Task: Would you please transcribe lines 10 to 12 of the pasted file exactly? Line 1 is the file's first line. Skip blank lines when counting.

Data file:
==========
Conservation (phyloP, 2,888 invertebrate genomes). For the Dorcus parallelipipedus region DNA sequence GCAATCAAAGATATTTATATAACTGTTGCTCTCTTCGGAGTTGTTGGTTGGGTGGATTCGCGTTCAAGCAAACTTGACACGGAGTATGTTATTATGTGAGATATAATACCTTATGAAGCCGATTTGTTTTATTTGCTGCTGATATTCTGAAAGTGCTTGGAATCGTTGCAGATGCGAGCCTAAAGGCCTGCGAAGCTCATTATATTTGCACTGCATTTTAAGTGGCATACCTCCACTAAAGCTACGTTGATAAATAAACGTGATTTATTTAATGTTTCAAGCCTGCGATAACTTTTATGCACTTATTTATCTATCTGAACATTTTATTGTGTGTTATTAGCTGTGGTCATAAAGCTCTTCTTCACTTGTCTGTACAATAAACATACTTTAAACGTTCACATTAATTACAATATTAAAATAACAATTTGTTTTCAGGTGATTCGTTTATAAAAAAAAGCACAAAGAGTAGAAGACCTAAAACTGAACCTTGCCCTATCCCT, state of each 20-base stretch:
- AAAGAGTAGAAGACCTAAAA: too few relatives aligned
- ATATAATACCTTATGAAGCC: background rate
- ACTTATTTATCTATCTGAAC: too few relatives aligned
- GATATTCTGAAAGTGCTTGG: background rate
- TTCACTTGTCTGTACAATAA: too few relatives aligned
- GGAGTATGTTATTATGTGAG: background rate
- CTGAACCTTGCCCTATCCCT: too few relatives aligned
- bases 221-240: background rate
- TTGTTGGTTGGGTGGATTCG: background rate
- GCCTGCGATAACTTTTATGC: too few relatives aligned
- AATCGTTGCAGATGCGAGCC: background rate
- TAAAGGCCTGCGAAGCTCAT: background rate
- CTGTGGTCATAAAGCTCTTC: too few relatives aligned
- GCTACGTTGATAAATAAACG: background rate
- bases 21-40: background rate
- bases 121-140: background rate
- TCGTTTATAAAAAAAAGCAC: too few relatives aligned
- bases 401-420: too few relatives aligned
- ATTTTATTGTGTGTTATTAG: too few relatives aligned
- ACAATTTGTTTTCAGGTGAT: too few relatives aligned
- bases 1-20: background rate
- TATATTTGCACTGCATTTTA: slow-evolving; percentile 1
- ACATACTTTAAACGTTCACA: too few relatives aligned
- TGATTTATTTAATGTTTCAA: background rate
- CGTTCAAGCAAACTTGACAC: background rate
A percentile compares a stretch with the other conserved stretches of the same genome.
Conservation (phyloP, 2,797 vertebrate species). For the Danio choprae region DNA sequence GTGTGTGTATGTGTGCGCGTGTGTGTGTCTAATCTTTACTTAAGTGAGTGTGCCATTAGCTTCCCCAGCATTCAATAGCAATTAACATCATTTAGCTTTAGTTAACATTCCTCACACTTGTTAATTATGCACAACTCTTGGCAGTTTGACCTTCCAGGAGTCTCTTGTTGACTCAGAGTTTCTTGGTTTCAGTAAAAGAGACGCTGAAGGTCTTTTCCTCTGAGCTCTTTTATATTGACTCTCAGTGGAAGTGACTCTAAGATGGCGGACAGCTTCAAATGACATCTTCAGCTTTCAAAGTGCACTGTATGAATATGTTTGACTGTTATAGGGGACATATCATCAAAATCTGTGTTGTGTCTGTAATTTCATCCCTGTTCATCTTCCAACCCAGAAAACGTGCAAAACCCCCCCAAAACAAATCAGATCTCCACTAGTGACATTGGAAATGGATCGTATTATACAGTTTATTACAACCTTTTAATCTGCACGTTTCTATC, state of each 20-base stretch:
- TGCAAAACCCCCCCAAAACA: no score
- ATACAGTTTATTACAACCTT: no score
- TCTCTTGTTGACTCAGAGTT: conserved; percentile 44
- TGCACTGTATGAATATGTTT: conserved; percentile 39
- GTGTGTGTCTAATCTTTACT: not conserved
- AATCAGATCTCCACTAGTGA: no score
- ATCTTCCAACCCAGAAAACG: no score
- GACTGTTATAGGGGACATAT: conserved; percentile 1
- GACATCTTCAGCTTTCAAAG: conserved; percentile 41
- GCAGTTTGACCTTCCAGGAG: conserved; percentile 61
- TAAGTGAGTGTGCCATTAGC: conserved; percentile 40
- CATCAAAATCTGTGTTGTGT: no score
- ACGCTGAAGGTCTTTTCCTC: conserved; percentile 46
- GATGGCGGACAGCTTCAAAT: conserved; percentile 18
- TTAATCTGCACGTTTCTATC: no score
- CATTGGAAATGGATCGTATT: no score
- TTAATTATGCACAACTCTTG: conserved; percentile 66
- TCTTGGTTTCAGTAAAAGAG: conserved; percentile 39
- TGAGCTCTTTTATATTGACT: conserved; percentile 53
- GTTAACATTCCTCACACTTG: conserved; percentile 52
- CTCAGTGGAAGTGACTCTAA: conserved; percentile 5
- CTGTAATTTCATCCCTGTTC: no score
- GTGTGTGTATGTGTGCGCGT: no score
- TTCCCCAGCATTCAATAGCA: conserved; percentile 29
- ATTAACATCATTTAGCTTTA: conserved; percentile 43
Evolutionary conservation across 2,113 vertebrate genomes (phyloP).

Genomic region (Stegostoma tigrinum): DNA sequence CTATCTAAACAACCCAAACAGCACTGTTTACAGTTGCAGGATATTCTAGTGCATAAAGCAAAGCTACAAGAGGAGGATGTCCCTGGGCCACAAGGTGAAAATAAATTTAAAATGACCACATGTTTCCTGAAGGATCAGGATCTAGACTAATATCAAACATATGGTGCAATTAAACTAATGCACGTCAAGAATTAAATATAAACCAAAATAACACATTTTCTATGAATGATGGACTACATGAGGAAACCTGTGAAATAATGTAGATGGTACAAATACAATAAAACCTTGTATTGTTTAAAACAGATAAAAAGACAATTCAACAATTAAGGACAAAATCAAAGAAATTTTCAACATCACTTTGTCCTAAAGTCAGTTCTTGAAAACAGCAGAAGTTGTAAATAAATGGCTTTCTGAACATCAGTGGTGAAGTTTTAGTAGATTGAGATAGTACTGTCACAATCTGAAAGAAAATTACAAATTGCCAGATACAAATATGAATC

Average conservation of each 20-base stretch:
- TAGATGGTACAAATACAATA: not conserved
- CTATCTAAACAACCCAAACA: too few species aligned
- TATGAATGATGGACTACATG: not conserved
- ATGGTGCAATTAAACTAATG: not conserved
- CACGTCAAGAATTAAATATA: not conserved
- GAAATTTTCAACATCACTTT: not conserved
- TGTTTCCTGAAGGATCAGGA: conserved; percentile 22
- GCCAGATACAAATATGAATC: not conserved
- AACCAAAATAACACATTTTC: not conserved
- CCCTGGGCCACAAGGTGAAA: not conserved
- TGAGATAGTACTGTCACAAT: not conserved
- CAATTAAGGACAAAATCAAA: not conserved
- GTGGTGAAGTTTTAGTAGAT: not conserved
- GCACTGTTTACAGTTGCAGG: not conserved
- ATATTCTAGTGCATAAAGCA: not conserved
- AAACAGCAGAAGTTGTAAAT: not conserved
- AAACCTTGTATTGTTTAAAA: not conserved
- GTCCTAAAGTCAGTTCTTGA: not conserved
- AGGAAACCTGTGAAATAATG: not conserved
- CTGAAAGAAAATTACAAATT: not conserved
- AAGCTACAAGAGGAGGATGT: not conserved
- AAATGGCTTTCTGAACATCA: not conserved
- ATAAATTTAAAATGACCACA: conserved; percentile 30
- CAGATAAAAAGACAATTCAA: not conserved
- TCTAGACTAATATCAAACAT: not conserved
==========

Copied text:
- TTGTTGGTTGGGTGGATTCG: background rate
- GCCTGCGATAACTTTTATGC: too few relatives aligned
- AATCGTTGCAGATGCGAGCC: background rate